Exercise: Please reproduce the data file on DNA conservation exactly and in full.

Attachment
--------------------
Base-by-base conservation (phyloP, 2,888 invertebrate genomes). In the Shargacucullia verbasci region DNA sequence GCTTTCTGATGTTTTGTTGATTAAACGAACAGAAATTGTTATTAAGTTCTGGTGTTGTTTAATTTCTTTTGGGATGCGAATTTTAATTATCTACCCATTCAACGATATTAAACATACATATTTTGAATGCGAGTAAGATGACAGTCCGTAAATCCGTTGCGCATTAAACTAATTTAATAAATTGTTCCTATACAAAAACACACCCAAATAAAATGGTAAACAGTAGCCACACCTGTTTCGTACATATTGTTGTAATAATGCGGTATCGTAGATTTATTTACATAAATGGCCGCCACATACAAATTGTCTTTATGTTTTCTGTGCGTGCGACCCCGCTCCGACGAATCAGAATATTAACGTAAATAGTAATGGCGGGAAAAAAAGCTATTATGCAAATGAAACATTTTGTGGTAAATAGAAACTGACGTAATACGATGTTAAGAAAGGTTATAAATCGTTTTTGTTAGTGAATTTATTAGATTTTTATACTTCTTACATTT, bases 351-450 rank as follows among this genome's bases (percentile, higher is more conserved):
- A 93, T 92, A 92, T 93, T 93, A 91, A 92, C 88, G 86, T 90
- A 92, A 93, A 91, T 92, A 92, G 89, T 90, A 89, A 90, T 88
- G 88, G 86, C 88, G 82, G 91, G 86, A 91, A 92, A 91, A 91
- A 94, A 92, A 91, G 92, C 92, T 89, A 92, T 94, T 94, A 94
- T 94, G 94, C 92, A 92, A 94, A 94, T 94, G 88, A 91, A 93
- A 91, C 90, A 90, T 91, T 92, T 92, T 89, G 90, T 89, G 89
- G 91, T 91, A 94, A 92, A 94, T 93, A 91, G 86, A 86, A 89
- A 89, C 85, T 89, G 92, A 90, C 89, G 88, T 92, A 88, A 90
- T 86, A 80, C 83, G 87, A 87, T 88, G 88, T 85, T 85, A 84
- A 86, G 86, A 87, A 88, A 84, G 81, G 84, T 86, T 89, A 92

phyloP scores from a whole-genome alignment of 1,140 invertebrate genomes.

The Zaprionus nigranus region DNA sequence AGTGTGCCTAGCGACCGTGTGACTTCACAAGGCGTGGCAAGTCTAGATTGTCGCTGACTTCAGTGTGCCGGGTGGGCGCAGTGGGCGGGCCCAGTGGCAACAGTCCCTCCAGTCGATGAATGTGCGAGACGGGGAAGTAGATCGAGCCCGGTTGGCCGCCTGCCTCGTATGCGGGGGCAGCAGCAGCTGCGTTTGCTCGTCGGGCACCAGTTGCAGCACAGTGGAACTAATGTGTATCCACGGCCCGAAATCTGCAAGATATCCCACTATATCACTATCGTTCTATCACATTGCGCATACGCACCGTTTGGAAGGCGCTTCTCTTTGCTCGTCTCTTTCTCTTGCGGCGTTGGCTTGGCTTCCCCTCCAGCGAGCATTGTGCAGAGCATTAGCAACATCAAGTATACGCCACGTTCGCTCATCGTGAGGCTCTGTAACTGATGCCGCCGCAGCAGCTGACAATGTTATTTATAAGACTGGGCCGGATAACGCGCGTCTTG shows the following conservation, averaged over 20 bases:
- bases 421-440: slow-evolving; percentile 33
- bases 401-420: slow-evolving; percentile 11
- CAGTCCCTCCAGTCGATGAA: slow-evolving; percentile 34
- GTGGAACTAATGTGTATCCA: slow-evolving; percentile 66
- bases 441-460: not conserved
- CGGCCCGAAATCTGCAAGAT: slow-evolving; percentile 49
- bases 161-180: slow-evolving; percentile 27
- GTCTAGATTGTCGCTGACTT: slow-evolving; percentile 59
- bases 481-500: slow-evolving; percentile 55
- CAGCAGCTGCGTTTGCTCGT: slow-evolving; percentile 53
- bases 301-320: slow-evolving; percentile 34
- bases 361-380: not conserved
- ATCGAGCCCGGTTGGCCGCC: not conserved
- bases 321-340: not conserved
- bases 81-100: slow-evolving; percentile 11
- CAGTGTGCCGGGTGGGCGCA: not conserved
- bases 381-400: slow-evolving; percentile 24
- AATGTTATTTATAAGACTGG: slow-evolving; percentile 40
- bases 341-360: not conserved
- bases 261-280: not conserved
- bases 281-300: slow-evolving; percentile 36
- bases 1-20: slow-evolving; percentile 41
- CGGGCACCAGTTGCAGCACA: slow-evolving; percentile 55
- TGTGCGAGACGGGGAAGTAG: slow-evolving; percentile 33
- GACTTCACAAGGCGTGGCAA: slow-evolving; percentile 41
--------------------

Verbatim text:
Base-by-base conservation (phyloP, 2,888 invertebrate genomes). In the Shargacucullia verbasci region DNA sequence GCTTTCTGATGTTTTGTTGATTAAACGAACAGAAATTGTTATTAAGTTCTGGTGTTGTTTAATTTCTTTTGGGATGCGAATTTTAATTATCTACCCATTCAACGATATTAAACATACATATTTTGAATGCGAGTAAGATGACAGTCCGTAAATCCGTTGCGCATTAAACTAATTTAATAAATTGTTCCTATACAAAAACACACCCAAATAAAATGGTAAACAGTAGCCACACCTGTTTCGTACATATTGTTGTAATAATGCGGTATCGTAGATTTATTTACATAAATGGCCGCCACATACAAATTGTCTTTATGTTTTCTGTGCGTGCGACCCCGCTCCGACGAATCAGAATATTAACGTAAATAGTAATGGCGGGAAAAAAAGCTATTATGCAAATGAAACATTTTGTGGTAAATAGAAACTGACGTAATACGATGTTAAGAAAGGTTATAAATCGTTTTTGTTAGTGAATTTATTAGATTTTTATACTTCTTACATTT, bases 351-450 rank as follows among this genome's bases (percentile, higher is more conserved):
- A 93, T 92, A 92, T 93, T 93, A 91, A 92, C 88, G 86, T 90
- A 92, A 93, A 91, T 92, A 92, G 89, T 90, A 89, A 90, T 88
- G 88, G 86, C 88, G 82, G 91, G 86, A 91, A 92, A 91, A 91
- A 94, A 92, A 91, G 92, C 92, T 89, A 92, T 94, T 94, A 94
- T 94, G 94, C 92, A 92, A 94, A 94, T 94, G 88, A 91, A 93
- A 91, C 90, A 90, T 91, T 92, T 92, T 89, G 90, T 89, G 89
- G 91, T 91, A 94, A 92, A 94, T 93, A 91, G 86, A 86, A 89
- A 89, C 85, T 89, G 92, A 90, C 89, G 88, T 92, A 88, A 90
- T 86, A 80, C 83, G 87, A 87, T 88, G 88, T 85, T 85, A 84
- A 86, G 86, A 87, A 88, A 84, G 81, G 84, T 86, T 89, A 92

phyloP scores from a whole-genome alignment of 1,140 invertebrate genomes.

The Zaprionus nigranus region DNA sequence AGTGTGCCTAGCGACCGTGTGACTTCACAAGGCGTGGCAAGTCTAGATTGTCGCTGACTTCAGTGTGCCGGGTGGGCGCAGTGGGCGGGCCCAGTGGCAACAGTCCCTCCAGTCGATGAATGTGCGAGACGGGGAAGTAGATCGAGCCCGGTTGGCCGCCTGCCTCGTATGCGGGGGCAGCAGCAGCTGCGTTTGCTCGTCGGGCACCAGTTGCAGCACAGTGGAACTAATGTGTATCCACGGCCCGAAATCTGCAAGATATCCCACTATATCACTATCGTTCTATCACATTGCGCATACGCACCGTTTGGAAGGCGCTTCTCTTTGCTCGTCTCTTTCTCTTGCGGCGTTGGCTTGGCTTCCCCTCCAGCGAGCATTGTGCAGAGCATTAGCAACATCAAGTATACGCCACGTTCGCTCATCGTGAGGCTCTGTAACTGATGCCGCCGCAGCAGCTGACAATGTTATTTATAAGACTGGGCCGGATAACGCGCGTCTTG shows the following conservation, averaged over 20 bases:
- bases 421-440: slow-evolving; percentile 33
- bases 401-420: slow-evolving; percentile 11
- CAGTCCCTCCAGTCGATGAA: slow-evolving; percentile 34
- GTGGAACTAATGTGTATCCA: slow-evolving; percentile 66
- bases 441-460: not conserved
- CGGCCCGAAATCTGCAAGAT: slow-evolving; percentile 49
- bases 161-180: slow-evolving; percentile 27
- GTCTAGATTGTCGCTGACTT: slow-evolving; percentile 59
- bases 481-500: slow-evolving; percentile 55
- CAGCAGCTGCGTTTGCTCGT: slow-evolving; percentile 53
- bases 301-320: slow-evolving; percentile 34
- bases 361-380: not conserved
- ATCGAGCCCGGTTGGCCGCC: not conserved
- bases 321-340: not conserved
- bases 81-100: slow-evolving; percentile 11
- CAGTGTGCCGGGTGGGCGCA: not conserved
- bases 381-400: slow-evolving; percentile 24
- AATGTTATTTATAAGACTGG: slow-evolving; percentile 40
- bases 341-360: not conserved
- bases 261-280: not conserved
- bases 281-300: slow-evolving; percentile 36
- bases 1-20: slow-evolving; percentile 41
- CGGGCACCAGTTGCAGCACA: slow-evolving; percentile 55
- TGTGCGAGACGGGGAAGTAG: slow-evolving; percentile 33
- GACTTCACAAGGCGTGGCAA: slow-evolving; percentile 41